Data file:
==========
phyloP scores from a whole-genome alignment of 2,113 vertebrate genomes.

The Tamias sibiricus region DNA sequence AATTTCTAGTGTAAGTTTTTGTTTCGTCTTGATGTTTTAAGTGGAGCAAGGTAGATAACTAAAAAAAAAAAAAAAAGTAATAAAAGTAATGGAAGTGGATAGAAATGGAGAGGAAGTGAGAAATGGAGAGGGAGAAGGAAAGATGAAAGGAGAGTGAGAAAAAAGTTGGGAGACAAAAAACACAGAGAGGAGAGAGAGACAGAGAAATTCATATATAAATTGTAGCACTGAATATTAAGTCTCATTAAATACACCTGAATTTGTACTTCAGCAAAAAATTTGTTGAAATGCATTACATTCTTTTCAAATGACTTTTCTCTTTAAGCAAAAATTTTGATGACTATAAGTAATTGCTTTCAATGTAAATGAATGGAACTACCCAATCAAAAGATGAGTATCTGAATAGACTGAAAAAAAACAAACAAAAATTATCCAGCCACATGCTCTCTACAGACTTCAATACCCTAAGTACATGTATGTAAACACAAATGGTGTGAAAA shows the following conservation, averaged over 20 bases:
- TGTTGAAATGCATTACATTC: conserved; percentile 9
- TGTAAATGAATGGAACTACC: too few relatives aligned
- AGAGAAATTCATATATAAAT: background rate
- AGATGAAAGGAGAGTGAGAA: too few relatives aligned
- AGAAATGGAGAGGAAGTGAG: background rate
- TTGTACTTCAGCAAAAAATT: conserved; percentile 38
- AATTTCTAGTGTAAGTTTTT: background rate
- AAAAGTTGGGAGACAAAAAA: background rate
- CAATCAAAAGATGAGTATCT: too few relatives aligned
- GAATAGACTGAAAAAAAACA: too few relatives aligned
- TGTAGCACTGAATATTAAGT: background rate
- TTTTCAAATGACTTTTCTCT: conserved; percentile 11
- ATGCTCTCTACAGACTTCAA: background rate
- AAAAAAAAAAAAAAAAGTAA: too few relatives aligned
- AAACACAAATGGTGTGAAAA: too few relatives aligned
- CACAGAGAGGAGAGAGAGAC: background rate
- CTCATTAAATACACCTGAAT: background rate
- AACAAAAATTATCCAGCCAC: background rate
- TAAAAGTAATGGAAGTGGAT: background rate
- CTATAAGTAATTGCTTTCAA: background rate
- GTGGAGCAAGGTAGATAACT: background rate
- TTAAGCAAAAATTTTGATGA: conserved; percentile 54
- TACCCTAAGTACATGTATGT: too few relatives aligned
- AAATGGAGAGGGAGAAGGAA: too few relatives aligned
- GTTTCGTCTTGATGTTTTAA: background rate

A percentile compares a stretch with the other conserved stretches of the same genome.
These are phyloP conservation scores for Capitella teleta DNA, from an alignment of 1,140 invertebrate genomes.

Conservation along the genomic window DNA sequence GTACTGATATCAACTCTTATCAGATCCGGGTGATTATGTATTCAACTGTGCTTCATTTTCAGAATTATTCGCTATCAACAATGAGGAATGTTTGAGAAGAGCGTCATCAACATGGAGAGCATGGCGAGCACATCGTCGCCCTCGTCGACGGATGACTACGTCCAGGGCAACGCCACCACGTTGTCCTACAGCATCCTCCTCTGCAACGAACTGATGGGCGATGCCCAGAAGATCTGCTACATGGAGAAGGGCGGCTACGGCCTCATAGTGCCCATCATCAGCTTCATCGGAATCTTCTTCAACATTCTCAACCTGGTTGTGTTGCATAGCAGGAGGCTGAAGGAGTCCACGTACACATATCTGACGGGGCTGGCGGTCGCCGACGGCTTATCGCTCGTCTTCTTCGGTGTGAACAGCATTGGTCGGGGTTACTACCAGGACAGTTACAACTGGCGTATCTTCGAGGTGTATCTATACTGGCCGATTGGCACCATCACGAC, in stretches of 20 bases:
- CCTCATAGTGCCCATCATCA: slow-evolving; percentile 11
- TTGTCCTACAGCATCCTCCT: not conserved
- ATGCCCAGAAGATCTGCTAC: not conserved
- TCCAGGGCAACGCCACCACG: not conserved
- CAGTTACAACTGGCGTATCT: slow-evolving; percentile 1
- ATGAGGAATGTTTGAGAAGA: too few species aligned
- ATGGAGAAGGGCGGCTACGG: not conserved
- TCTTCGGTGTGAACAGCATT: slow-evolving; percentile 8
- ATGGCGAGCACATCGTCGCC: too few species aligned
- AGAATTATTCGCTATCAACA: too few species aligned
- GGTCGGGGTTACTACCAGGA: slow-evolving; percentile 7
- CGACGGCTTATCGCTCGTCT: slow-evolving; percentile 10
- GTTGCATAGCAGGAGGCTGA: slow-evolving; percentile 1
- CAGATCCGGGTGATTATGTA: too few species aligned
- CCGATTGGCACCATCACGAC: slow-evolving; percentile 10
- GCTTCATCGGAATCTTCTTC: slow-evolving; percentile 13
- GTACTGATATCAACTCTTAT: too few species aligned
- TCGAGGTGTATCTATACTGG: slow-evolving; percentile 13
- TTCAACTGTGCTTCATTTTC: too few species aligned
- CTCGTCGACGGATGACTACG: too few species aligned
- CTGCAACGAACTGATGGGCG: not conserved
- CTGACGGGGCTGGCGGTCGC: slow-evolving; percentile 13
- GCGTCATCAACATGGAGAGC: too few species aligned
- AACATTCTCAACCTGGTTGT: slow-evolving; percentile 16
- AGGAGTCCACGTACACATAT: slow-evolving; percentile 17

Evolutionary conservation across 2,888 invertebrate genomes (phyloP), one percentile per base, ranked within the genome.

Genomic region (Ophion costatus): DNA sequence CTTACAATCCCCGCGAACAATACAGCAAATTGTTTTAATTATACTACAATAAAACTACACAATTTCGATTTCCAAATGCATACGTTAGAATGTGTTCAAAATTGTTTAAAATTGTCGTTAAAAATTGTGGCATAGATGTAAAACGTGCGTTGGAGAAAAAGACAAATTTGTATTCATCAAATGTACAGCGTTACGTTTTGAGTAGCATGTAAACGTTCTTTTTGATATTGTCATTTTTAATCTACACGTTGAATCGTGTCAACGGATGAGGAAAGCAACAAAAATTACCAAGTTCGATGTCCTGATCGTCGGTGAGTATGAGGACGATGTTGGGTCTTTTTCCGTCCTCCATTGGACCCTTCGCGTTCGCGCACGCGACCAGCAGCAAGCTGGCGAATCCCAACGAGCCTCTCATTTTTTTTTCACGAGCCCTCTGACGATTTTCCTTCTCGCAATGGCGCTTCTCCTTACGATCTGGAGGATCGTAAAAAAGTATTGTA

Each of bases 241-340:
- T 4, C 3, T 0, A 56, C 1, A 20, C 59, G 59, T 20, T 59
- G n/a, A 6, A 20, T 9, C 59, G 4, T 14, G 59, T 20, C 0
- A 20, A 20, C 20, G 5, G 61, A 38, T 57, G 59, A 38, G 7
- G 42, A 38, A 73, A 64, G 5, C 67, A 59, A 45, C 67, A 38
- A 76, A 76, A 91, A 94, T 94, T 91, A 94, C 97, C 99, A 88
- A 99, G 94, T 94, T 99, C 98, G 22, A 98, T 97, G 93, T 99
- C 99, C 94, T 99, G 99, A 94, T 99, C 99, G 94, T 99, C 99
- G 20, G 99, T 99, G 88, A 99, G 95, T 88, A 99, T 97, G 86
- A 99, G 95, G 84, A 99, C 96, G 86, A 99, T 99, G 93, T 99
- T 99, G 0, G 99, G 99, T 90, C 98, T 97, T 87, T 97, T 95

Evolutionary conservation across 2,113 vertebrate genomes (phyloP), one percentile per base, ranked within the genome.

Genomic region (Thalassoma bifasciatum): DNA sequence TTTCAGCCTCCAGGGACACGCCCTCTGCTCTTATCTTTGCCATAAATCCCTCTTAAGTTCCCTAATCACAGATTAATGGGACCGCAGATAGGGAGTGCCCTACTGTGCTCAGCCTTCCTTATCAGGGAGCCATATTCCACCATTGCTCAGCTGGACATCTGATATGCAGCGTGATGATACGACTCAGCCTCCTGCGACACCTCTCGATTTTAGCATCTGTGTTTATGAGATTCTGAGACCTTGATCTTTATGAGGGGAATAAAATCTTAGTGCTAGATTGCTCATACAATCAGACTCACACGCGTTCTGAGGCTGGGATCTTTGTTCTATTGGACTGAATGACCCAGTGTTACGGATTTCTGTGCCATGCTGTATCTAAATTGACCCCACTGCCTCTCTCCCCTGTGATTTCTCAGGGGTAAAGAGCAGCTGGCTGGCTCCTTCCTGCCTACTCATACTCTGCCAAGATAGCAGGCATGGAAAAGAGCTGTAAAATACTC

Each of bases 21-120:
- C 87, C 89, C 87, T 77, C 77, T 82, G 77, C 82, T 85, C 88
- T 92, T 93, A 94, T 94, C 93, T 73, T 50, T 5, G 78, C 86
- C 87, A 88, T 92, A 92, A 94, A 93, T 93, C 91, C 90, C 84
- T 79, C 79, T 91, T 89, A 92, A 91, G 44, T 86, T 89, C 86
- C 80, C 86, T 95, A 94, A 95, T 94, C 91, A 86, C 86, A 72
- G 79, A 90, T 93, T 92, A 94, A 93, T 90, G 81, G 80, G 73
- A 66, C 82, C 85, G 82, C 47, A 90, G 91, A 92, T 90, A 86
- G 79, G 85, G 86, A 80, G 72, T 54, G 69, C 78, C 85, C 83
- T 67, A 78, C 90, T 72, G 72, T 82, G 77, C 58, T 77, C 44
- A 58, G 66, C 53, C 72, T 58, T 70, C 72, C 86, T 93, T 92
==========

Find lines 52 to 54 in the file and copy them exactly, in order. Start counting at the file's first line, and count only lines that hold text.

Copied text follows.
- CTGACGGGGCTGGCGGTCGC: slow-evolving; percentile 13
- GCGTCATCAACATGGAGAGC: too few species aligned
- AACATTCTCAACCTGGTTGT: slow-evolving; percentile 16